by Jim Edlund
[Editor’s note: Do you know of a non-pro walleye angler with interesting tactics that walleye nuts need to know about? If so, drop us a line at firstname.lastname@example.org – we’d love to hear from you!]
Vicki Tennant is not your typical walleye expert. But with 30 years of experience fishing Lake of the Woods, she knows thing or two about catching marble eyes…big ones, too.
I met with the Orion, IL native at ON’s Witch Bay Camp, which she’s been visiting for weeks at a time in either July or August since the early ‘80s.
“In 1983 my husband Glenn heard about Rapala Shad Raps, at that time only available in Canada. We stopped at a shop, bought one, and fished for a week and a half at Witch Bay and caught a ton of walleyes.
“On the last day we lost it to a rockpile. After that, let’s just say we bought as many as we could find and fished them hard.”
Shallow rock humps
In those days, Vicki says she and her husband started targeting LOTW rock humps that came up to 5-6’ to match the depth curve of those original Shad Raps.
“We’ve tried a lot of colors and at certain times, all of them work. Firetiger is a brilliant color on LOTW. Later down the road it was great to put new Shad Rap models to work, all of which dive to different depths.
“Now there’s the 3.5” #9 Shad Rap, which runs between 8-15’ — a go-to bait for how we fish.”
But her secret bait? #9 Rapala Tail Dancers or Reef Runners with an interesting DIY mod, but more on that later.
“A lot of people have touted that we’re only out for big walleyes. But for us, it’s simply a more active way to catch them than jigging or pulling bottom-bouncers. Just seems like there are often bigger fish in the shallows where we fish.”
Her 14-year-old grandson, Wesley, nods his head and smiles.
Vicki: “We go out through French Narrows and cast over the humps for big fish. Typically we explore a new area of LOTW each year, running 20 miles just for curiosity’s sake. We look at the maps in the winter and say, this area looks neat.”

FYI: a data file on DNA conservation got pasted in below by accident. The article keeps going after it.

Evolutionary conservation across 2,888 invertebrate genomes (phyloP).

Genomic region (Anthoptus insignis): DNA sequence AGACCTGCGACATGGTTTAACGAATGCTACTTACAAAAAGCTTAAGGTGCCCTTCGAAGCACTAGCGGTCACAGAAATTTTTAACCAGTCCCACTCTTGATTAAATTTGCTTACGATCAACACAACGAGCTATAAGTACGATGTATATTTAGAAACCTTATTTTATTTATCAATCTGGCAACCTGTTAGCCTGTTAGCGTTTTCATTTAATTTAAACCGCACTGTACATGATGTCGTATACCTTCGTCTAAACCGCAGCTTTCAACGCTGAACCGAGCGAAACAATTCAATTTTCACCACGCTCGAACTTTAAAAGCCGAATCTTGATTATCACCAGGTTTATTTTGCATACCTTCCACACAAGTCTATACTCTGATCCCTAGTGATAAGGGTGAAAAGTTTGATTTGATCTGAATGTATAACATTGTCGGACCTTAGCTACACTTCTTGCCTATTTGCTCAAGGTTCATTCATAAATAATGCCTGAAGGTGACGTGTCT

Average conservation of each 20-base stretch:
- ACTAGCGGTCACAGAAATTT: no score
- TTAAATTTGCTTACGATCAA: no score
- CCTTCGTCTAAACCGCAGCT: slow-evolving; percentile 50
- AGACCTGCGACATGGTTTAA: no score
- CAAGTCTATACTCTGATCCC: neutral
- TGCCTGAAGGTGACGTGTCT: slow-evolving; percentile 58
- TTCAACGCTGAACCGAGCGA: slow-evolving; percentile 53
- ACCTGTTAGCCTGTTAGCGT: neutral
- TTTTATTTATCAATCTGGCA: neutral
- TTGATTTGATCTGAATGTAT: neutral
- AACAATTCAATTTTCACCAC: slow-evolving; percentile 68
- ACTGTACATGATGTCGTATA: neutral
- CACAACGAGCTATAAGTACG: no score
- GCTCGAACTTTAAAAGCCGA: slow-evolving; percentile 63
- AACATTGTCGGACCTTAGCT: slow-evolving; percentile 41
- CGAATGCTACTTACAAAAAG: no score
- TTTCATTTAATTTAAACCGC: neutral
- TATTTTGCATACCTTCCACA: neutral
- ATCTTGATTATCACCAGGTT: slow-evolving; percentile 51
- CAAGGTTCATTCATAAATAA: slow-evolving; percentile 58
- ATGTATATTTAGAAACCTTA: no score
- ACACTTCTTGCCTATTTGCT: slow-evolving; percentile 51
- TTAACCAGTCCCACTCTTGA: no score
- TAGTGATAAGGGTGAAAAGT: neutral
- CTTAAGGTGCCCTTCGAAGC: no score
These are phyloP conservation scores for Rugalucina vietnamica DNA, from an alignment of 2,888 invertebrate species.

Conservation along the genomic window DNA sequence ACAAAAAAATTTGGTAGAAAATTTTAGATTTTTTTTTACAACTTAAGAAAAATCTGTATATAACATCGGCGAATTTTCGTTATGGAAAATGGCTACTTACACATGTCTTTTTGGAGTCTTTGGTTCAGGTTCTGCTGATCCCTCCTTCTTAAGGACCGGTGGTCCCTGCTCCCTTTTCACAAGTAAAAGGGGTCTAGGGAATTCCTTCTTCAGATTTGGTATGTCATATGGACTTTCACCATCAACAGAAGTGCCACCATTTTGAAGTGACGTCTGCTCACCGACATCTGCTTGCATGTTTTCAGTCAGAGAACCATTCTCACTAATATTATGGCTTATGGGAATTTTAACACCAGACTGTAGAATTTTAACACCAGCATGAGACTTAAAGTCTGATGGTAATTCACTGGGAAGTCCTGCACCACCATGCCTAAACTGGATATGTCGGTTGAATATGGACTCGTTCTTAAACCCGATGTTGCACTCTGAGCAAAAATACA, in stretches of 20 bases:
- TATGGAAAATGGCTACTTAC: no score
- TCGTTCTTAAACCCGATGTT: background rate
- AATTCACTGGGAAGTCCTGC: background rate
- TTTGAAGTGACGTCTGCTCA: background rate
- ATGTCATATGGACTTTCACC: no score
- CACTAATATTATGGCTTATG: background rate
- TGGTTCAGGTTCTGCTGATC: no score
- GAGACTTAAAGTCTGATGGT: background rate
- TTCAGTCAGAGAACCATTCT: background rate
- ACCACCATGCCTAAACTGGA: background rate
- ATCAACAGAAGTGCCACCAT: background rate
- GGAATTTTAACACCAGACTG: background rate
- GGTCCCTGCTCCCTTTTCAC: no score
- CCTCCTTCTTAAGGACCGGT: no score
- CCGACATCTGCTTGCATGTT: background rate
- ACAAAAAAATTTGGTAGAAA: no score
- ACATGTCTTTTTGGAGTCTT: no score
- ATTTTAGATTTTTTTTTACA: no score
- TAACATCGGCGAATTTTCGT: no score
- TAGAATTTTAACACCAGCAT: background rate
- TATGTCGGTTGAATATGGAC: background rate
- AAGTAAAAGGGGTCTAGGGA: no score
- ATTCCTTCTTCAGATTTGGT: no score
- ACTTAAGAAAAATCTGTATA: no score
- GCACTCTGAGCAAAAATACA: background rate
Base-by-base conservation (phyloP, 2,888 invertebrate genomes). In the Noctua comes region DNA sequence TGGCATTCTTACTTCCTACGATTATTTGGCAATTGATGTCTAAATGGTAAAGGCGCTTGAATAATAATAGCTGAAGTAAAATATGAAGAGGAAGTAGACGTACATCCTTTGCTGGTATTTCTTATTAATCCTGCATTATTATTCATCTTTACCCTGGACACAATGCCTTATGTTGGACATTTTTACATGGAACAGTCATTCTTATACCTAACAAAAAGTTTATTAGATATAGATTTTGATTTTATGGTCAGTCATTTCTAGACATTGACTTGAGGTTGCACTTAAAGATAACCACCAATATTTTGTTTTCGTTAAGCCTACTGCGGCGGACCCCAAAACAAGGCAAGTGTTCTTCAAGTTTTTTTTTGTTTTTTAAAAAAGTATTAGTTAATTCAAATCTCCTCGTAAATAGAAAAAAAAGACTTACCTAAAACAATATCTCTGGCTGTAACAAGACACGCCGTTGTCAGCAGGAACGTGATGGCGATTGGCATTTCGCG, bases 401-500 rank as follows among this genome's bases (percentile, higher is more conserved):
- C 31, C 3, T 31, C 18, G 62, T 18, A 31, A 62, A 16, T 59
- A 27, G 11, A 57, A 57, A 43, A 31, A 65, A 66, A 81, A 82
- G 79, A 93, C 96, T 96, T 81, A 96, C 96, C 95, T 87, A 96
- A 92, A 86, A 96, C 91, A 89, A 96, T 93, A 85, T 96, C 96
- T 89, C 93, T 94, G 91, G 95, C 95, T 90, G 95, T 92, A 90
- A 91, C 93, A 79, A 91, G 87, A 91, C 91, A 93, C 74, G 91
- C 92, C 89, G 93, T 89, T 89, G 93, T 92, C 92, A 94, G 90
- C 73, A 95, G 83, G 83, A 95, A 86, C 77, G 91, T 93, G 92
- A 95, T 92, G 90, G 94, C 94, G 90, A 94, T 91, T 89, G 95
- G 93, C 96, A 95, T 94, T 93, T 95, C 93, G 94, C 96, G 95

Wesley: “Like the rock hump I found that goes from 20’ to 4’, but there weren’t any fish on it…looked good on the map, though.”
Day in, day out their mid- to late-summer pattern involves finding 5-15’ rock humps, which they cast from various angles.
She pays close attention to preferred color, size and retrieve speed, and uses 10-lb braid on spinning gear or 10-lb mono on baitcasters.
The Tennant Pattern
Sometimes she tips the back treble with plastic, but what’s proven most effective are Tail Dancers that feature her unique DIY mod: a small Colorado- or Indiana-style blade affixed to a split ring and barrel swivel, and soldered to the rear treble hook:
The combination of Tail Dancer wobble and added rear flash and vibration has proved so deadly that fellow Witch Bay guests call it “The Tennant Pattern.”
My immediate thought was the pattern would have application well beyond LOTW, like Green Bay, as well any natural lakes with high-topping rock islands and reefs.
But it doesn’t stop with Vicki merely tying on the near-magical bait. She insists every angler in her boat use a different color, paying attention to what color and retrieve speed begins catching the most fish. Then they all switch to what’s working.
“If you’re not banging rocks and losing a few baits, you’re not doing what it takes to catch big walleyes this way,” she says.
The best years for the Tennant Pattern have been those that are “so stinking hot and glass calm that you can literally see walleyes in 5-10′ over those humps.” But it produces year after year no matter the conditions.
The next generation
Vicki has done much of her own fishing exploration, and hasn’t missed a single season at LOTW’s Witch Bay Camp in 3 decades. She says she “fishes hard” but finds that it’s “a pleasant break from farming.”
She’s also introducing the next generation to walleye fishing – looks like she has Wesley hooked: